A platform by any other name

Many companies have different terms for what I’ve termed the cloud data platform. Oracle, for example, labels it the “enterprise data management cloud.” Nutanix uses the term “enterprise cloud.” And Cloudera, which offers a platform called the Cloudera Data Platform, actually calls the category the “enterprise data cloud.”

“The enterprise data cloud is incredibly important to regulated verticals like banking, telcos, life sciences and government,” Cloudera’s Hollison said. “And they don’t want, for example, to have a bespoke security and governance model for each individual analytic function.”

The structure imposed on regulated organizations by, well, regulations benefited them last year, when they needed to grow their universe of data sources. But for those without a common structure to help engineers prepare and manage data from two related but separate silos found themselves wholly unprepared for the task.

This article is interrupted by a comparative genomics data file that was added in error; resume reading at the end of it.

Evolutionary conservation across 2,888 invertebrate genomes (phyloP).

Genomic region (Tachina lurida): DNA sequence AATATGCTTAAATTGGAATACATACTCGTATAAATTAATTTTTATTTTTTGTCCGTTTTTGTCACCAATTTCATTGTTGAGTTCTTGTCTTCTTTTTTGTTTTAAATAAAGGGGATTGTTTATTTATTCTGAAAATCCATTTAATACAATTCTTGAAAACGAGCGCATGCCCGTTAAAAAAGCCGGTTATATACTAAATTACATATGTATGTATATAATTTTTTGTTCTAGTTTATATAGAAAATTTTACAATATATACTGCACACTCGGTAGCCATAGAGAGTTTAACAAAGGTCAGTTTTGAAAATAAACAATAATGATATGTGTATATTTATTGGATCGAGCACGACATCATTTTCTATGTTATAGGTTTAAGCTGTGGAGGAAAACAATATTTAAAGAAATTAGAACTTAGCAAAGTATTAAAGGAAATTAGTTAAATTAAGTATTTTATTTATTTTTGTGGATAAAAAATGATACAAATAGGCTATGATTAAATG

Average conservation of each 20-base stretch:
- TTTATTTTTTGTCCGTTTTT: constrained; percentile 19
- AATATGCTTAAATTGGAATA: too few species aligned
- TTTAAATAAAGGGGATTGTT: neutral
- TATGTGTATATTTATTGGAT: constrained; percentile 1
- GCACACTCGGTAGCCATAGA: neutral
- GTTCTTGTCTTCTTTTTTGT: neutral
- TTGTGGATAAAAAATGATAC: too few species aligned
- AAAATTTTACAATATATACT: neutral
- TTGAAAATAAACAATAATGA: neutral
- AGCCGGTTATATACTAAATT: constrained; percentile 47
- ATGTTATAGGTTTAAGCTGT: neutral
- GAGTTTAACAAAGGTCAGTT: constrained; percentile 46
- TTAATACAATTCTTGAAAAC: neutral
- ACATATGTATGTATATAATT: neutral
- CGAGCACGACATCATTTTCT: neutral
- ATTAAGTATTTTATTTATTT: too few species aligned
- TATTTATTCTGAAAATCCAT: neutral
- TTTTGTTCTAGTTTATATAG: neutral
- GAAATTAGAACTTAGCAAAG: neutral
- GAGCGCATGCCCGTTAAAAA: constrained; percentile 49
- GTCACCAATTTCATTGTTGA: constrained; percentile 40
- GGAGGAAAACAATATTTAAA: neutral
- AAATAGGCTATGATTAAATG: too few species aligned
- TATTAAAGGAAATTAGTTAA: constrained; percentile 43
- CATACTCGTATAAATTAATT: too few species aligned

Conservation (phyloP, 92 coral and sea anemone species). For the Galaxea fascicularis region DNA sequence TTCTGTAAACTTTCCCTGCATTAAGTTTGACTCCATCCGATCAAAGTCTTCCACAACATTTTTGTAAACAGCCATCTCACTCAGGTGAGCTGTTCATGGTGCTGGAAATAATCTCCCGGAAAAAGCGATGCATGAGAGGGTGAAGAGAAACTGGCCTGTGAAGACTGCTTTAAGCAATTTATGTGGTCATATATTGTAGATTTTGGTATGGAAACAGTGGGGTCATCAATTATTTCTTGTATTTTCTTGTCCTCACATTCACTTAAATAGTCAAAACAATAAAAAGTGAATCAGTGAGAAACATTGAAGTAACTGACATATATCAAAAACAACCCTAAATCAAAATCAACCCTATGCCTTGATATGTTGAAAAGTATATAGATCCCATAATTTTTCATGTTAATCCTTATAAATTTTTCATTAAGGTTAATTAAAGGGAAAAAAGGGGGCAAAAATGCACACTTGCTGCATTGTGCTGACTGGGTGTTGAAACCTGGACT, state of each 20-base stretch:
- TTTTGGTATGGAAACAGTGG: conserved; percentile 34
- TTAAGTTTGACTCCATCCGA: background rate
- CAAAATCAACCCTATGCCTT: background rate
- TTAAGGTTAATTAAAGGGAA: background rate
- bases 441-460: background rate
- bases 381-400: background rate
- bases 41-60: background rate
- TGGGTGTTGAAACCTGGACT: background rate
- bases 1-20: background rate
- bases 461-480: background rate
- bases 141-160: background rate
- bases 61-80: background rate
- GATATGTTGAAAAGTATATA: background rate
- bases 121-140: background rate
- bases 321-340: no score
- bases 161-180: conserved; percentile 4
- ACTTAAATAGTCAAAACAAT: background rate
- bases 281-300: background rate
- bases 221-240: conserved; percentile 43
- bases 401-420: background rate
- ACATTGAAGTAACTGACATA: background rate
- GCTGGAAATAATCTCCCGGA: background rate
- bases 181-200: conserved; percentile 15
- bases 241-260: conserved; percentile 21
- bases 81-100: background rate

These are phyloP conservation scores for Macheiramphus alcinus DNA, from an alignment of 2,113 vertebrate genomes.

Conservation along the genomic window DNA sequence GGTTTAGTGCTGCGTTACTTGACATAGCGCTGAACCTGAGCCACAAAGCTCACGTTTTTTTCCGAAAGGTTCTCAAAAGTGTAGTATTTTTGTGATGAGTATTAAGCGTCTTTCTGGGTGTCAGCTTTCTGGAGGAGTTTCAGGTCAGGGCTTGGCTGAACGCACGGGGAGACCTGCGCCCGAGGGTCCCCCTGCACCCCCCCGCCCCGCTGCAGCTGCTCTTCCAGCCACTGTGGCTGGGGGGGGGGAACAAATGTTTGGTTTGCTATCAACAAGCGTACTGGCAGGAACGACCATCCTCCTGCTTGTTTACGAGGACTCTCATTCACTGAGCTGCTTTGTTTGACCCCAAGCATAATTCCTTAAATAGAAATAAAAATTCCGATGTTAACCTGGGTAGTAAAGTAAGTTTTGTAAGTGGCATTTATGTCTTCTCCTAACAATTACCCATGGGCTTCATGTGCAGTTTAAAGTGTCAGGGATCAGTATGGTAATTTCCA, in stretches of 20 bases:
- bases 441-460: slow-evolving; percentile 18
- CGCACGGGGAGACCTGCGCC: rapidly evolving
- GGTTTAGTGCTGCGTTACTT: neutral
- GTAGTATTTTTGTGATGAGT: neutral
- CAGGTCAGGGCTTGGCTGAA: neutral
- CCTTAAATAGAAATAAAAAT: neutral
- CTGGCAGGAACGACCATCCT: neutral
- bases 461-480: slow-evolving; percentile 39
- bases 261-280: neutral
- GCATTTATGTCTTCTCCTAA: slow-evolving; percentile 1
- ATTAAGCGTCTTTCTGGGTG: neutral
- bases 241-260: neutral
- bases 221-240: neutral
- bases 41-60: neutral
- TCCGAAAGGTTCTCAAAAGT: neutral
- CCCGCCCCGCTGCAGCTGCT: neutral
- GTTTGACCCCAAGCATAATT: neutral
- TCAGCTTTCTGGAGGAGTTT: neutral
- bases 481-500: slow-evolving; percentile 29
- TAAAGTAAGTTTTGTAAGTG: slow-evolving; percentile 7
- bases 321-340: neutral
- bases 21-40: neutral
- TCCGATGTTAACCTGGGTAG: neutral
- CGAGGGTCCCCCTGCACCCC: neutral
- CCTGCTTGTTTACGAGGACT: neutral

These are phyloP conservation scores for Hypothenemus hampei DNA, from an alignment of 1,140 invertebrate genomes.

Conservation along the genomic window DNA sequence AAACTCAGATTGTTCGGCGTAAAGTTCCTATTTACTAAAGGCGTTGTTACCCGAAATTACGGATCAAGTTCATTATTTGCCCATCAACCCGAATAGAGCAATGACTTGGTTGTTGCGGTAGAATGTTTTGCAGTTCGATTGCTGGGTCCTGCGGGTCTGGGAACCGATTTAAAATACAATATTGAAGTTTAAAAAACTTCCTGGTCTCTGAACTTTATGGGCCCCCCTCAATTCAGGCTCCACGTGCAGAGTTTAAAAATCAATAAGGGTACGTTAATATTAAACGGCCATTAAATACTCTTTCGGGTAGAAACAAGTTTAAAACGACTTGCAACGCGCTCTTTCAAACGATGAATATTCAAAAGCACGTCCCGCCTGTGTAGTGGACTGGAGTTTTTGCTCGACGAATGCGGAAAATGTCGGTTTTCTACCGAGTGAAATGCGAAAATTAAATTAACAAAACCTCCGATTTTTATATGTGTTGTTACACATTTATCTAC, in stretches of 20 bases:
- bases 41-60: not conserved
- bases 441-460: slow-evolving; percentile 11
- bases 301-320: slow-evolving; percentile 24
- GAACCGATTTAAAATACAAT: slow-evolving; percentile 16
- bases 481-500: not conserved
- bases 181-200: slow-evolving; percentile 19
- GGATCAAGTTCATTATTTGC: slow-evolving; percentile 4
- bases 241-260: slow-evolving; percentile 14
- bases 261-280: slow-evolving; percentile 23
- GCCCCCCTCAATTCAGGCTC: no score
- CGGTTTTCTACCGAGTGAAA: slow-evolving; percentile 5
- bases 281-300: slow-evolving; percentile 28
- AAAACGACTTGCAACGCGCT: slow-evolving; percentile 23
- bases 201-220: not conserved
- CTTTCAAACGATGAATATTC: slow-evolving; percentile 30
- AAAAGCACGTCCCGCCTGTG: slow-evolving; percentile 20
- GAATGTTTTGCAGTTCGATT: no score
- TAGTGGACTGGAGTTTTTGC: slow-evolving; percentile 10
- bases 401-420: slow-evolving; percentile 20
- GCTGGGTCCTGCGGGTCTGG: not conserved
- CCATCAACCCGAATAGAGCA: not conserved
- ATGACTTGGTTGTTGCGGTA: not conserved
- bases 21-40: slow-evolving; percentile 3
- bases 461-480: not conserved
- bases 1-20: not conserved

For them, part of the obstacle was that, almost by default, an enclosed model with its own dedicated dataset comes with all the data preparation and engineering, security, governance and MLOps it needs. So they had nothing in place – and, until a year ago, no motivation to install structure to ensure two internal datasets are compatible.

As a result, there’s not a common structure to help engineers prepare and manage the data from two silos to serve a new, broader exploration effort. Without that structure, the arduous data preparation work by default benefits only that one project. So engineers are doomed to face the same Herculean feat ahead of the next project.